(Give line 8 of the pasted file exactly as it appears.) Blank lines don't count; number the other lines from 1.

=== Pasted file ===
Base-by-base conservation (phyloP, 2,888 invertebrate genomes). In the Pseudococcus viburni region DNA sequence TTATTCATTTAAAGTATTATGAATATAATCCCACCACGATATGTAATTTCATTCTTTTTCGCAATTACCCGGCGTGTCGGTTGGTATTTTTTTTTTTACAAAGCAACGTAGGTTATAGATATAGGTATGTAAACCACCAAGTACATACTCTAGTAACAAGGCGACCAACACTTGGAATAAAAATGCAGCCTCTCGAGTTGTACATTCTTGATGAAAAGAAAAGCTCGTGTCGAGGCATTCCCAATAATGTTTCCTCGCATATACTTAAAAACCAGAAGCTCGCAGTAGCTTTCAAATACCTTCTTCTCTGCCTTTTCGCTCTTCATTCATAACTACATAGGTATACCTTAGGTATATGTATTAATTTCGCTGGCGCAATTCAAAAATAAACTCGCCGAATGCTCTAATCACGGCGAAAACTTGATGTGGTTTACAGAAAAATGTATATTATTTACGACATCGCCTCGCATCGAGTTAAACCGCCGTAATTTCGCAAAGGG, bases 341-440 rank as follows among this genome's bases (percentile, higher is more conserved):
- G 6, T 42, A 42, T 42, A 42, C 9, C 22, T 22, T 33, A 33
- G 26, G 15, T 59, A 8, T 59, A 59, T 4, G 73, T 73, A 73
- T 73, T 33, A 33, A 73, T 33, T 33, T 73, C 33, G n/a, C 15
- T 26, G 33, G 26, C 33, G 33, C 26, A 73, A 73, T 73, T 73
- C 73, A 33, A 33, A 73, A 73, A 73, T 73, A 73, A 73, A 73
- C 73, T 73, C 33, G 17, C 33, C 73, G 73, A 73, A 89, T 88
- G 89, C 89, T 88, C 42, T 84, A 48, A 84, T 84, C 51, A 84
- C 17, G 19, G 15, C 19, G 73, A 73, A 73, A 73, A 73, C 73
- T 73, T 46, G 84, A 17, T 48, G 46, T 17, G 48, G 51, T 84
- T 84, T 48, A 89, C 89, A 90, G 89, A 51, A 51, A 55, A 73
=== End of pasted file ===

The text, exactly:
- G 89, C 89, T 88, C 42, T 84, A 48, A 84, T 84, C 51, A 84